One needs to know the great success of Awka Liwen to understand why this new documentary is necessary: the key to this new film if the law suit for the ban of our previous documentary being pursued by the Martínez de Hoz family and the Courtroom M of the National Civil Court, whose president, Matilde Díaz de Vivar, is a descendent of another of the oldest families of the Argentine oligarchy and a friend of the plaintiffs.

Awka Liwen premiered in September 2010 in the Cine Graumont in Buenos Aires. More than 3000 persons were present at the premier, and the film quickly assumed cult status. More than 10 million persons saw the documentary in film houses, schools, universities, unions, on television, at NGOs, in indigenous communities, through mass distribution in pirated format on the internet, street sales of pirated copies. Many parents baptized their children Awka Liwen, and a land takeover in Cipolletti was named after the film.

The documentary was incorporated into study programs in schools overseen by the National Ministry of Education, and it won five prizes at film festivals, having been nominated in more than twenty-five, including the International Festival of Political Filmmaking (where it won First Prize) and the New York Film Festival/Latinbeat.

Martínez de Hoz is the story of the law suit for the banning of Awka Liwen which claims that it “besmirches the honor of the Martínez de Hoz family,” as the plaintiffs assert in their suit. This family was the principal landowner in the country, and its members participated actively in all of Argentina’s dictatorships (the grandfather is the recently deceased former Minister of the Economy and civil chief of the dictatorship of former General Videla). It is also the economic history of the country as it developed in the counterpoint between the history that the Martínez de Hoz family recounts in its suit for banning of the film (in order to assert a non-existent family honor besmirched by Awka Liwen) and historical fact.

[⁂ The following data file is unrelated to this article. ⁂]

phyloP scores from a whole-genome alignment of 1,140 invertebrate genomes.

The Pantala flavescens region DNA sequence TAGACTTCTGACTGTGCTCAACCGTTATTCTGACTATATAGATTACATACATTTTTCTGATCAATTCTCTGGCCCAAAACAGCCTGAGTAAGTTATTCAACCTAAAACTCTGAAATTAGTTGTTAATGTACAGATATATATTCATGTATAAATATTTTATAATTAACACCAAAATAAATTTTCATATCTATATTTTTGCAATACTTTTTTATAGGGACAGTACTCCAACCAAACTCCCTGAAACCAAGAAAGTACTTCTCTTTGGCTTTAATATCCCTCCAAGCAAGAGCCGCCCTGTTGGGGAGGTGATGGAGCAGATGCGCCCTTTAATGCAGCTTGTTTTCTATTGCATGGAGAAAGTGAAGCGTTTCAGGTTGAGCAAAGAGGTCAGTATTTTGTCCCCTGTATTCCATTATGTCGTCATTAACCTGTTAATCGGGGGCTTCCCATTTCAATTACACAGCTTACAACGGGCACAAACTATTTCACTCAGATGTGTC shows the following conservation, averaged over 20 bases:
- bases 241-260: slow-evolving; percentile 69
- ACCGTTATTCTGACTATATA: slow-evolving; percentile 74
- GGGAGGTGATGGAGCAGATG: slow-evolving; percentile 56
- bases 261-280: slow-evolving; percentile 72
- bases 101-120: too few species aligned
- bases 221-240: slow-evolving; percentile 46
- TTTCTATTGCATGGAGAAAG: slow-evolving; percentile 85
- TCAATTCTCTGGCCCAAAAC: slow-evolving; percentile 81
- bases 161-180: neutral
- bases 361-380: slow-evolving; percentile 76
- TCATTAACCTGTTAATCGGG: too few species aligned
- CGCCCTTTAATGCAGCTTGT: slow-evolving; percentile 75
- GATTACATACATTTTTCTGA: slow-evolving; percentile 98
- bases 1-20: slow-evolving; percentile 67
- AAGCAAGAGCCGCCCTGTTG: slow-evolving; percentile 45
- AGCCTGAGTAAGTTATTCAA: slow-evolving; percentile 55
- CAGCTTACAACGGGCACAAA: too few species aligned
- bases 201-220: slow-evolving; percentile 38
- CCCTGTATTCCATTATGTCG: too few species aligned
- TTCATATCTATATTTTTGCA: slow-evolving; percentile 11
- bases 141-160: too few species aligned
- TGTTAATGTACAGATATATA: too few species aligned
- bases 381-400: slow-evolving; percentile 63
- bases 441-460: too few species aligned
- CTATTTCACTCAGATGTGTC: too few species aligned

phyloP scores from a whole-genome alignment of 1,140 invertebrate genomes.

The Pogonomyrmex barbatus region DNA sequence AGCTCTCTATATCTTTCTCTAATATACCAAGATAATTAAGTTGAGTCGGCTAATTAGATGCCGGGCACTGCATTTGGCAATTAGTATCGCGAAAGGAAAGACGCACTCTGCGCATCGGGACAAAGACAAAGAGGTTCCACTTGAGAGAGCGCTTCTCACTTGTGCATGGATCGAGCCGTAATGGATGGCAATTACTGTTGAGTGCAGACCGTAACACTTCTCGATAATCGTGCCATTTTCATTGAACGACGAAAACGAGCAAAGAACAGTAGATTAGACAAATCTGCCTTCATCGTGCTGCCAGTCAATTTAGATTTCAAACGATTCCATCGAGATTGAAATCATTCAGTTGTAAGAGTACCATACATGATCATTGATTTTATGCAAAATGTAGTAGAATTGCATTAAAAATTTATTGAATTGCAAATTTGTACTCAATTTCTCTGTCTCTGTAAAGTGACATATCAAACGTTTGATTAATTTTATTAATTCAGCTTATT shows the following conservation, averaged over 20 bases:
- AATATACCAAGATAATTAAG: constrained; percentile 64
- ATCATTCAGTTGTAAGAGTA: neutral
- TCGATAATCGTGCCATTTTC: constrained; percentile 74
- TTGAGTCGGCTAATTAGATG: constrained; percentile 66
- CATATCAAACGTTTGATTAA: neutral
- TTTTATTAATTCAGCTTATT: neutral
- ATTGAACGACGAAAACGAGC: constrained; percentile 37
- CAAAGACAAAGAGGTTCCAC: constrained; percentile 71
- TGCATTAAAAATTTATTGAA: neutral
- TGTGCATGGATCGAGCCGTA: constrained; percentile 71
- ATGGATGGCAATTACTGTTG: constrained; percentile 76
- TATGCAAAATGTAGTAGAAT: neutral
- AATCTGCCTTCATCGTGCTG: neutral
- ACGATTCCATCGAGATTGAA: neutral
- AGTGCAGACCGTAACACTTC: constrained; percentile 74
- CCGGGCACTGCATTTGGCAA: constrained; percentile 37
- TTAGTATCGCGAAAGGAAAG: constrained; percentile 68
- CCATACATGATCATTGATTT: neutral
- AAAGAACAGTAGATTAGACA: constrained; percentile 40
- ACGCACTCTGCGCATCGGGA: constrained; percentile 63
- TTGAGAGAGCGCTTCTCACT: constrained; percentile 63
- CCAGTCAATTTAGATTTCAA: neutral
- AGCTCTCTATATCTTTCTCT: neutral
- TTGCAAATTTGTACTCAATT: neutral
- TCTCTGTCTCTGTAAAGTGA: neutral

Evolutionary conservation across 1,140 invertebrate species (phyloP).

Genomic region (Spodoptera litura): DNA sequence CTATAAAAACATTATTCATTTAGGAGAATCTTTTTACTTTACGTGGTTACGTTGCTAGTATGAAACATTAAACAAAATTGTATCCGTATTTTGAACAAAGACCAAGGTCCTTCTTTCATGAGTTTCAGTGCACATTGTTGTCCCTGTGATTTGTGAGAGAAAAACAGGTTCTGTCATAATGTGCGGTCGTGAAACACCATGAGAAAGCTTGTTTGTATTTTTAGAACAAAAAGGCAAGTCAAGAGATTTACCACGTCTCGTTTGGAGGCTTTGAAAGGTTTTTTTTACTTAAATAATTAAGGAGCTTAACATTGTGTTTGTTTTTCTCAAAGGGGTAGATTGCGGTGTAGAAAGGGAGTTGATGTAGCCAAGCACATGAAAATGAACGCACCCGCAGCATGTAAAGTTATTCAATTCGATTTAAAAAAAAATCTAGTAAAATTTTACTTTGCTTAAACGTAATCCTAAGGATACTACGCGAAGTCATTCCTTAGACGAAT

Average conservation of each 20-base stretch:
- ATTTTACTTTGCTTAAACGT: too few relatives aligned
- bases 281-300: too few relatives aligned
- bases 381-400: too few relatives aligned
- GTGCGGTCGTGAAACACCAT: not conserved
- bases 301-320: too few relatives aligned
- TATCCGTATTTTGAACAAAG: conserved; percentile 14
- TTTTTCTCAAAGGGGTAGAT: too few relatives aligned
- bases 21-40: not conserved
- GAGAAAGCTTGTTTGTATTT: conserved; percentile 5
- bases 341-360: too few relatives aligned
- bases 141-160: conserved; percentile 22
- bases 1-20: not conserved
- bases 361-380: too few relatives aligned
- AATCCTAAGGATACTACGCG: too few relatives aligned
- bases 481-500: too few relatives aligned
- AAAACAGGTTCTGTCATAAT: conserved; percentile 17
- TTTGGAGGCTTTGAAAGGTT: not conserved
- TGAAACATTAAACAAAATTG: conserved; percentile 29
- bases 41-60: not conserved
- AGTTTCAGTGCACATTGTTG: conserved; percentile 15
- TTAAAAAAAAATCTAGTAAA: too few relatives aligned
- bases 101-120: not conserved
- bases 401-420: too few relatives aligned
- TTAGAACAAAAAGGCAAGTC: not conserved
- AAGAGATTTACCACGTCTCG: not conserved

Consequently, we will detail the history of the Martínez de Hoz family and the creation of the National Argentine State and, consequently, its institutions as they relate to and serve the capital-generating oligarchies themselves. It is, in turn, the story of the Judicial Branch, which as Supreme Court Judge Eugenio Zaffaroni himself has said (in an interview conducted for this documentary) it never functioned more harmoniously with the Executive Power than it did in the period of “Agroexporting Argentina.” Therefore, it is also the basic history of why it is necessary to democratize the only power of the State anchored in the century before the Sáenz Peña Law (the law affirming a universal secret vote), the 19th century. Finally, it is the story of the very creation of the Argentine world view (Weltanshauung) of how Argentines see themselves in relation to their peers and the dominant oligarchies that shape them through the institutions those oligarchies created for their own benefit (such as the Argentine education system), how Argentines see themselves in relation to the world, and how they see all other nations.

These multiple histories are told through the narrative of Osvaldo Bayer, one of the interviewees chosen for their being among the best and most renowned researchers on each one of the themes developed in the documentary and the archival material consulted. The story, whose central axis is the scandalous persecution of our persons with the goal of banning Awka Liwen, impinges on different disciplines and historical periods and nations, toward offering a profound and complex analysis of the central conflict that the work engages with. To this effect, along with Osvaldo Bayer as the central narrative figure, the film archive in which José Alfredo Martínez de Hoz, Sr. functions as a sort of antagonist to Osvaldo, the false Martinez de Hoz and the interviewees, knowledge and the interrelationship between the themes of the documentary give force to dramatic progression in the film, producing an exciting story.